Michael Pollan’s unmatched ability to draw lines of connection between our everyday experiences - whether eating, gardening, or building - and the natural world has been the basis for the popular success of his many works of nonfiction, including the genre-defining best sellers The Botany of Desire, The Omnivore’s Dilemma, and In Defense of Food. With this updated edition of his earlier book, A Place of My Own, listeners can revisit the inspired, intelligent, and often hilarious story of Pollan’s realization of a room of his own—a small, wooden hut, his “shelter for daydreams” — built with his admittedly unhandy hands. Inspired by both Thoreau and Mr. Blandings, A Place of My Own not only works to convey the history and meaning of all human building, it also marks the connections between our bodies, our minds, and the natural world.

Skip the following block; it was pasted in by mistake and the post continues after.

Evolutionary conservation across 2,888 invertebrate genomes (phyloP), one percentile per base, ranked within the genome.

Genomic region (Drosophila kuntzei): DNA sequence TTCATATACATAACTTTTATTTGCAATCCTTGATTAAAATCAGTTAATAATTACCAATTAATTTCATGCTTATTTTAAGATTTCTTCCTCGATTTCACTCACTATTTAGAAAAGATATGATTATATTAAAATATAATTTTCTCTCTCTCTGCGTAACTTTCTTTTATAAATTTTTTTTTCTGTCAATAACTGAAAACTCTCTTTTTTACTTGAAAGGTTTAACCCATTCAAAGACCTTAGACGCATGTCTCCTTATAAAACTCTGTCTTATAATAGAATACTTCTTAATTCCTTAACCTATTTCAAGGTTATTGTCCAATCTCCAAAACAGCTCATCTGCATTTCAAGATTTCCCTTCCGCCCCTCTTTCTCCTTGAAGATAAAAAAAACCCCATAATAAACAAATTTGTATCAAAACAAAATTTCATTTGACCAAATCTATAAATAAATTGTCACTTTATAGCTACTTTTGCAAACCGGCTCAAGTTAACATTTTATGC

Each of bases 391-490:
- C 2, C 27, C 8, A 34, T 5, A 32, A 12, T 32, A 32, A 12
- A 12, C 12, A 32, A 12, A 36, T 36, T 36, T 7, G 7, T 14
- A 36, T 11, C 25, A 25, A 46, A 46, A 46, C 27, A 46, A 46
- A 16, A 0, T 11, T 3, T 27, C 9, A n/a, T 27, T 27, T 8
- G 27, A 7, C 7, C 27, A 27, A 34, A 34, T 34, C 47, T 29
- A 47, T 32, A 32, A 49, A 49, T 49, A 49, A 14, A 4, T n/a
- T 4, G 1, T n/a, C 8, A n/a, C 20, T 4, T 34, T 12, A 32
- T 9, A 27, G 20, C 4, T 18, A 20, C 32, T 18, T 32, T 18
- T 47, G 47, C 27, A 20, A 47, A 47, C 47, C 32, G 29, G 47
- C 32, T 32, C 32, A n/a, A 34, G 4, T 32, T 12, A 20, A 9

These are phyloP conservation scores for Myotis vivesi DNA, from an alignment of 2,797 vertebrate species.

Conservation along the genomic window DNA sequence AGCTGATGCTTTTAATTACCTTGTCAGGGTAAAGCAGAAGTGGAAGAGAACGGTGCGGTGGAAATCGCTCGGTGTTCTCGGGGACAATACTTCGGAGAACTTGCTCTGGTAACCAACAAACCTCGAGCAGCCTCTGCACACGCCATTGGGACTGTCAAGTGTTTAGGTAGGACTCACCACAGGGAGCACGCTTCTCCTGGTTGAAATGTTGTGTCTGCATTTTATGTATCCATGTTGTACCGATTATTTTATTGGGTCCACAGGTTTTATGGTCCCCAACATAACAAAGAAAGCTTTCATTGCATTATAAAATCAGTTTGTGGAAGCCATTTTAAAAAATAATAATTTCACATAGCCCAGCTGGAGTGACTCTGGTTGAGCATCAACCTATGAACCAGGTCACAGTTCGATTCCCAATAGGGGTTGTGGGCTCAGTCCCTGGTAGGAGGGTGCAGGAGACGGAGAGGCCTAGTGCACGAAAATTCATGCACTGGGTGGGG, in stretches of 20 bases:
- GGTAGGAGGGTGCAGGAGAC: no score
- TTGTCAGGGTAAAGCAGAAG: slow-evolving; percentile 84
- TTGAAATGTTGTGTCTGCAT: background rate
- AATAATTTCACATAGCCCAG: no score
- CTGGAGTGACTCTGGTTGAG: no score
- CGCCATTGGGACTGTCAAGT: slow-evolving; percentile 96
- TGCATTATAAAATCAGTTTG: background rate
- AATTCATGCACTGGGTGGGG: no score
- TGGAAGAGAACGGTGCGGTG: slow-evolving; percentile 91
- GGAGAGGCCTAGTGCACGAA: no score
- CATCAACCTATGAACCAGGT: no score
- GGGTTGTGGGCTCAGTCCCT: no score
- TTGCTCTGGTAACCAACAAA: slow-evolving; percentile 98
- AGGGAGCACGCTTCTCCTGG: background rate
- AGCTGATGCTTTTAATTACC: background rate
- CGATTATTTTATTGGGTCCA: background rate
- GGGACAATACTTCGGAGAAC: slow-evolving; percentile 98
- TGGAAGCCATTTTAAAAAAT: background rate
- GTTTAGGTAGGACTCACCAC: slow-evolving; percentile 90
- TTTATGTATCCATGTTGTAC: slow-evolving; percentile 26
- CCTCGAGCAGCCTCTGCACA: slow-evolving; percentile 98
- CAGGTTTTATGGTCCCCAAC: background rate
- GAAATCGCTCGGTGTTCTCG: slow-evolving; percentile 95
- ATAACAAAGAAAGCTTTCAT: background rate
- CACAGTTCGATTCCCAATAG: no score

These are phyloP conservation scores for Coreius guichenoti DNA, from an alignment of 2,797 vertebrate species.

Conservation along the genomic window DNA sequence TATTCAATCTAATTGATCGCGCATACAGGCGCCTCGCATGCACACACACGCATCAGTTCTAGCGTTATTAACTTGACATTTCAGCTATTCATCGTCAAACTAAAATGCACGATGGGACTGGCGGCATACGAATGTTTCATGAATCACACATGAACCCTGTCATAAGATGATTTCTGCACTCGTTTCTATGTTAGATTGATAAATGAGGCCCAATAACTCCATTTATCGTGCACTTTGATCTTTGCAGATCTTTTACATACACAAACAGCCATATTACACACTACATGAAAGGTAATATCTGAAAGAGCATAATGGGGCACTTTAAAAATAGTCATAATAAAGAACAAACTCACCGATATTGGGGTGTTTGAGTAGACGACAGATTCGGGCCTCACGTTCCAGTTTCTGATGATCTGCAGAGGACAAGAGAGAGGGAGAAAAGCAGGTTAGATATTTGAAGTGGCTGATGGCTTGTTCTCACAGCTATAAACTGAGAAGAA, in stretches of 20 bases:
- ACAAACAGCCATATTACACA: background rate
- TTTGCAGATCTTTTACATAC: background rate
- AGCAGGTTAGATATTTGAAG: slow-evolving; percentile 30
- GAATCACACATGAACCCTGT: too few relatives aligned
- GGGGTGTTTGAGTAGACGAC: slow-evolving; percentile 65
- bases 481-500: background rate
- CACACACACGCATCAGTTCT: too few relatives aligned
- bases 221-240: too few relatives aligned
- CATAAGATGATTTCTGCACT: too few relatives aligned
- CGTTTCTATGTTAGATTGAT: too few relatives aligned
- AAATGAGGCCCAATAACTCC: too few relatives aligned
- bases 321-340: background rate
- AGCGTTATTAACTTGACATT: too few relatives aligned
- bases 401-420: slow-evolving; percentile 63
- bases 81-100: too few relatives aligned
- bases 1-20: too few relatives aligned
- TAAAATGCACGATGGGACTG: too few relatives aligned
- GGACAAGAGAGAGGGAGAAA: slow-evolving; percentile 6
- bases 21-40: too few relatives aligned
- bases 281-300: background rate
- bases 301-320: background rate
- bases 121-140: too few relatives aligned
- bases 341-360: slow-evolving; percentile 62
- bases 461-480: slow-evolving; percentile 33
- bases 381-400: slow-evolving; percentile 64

"[A]n inspired meditation on the complex relationship between space, the human body, and the human spirit.” (Francine du Plessix Gray)
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Great writer, just not my fave of his books.
I hate to put a lower review, because Pollan is a fabulous writer, researcher, storyteller. It's only because this book (along with Second Nature) is completely different from his books The Omnivore's Dilemma, In Defense of Food, and Botany of Desire. The latter three, I devoured (pun intended), but I couldn't get through much of this one or Second Nature. They're terrific, if you like slow meditative autobiographical stories, but that's not my kind of thing.
Pollan is a great narrator
- justin chidester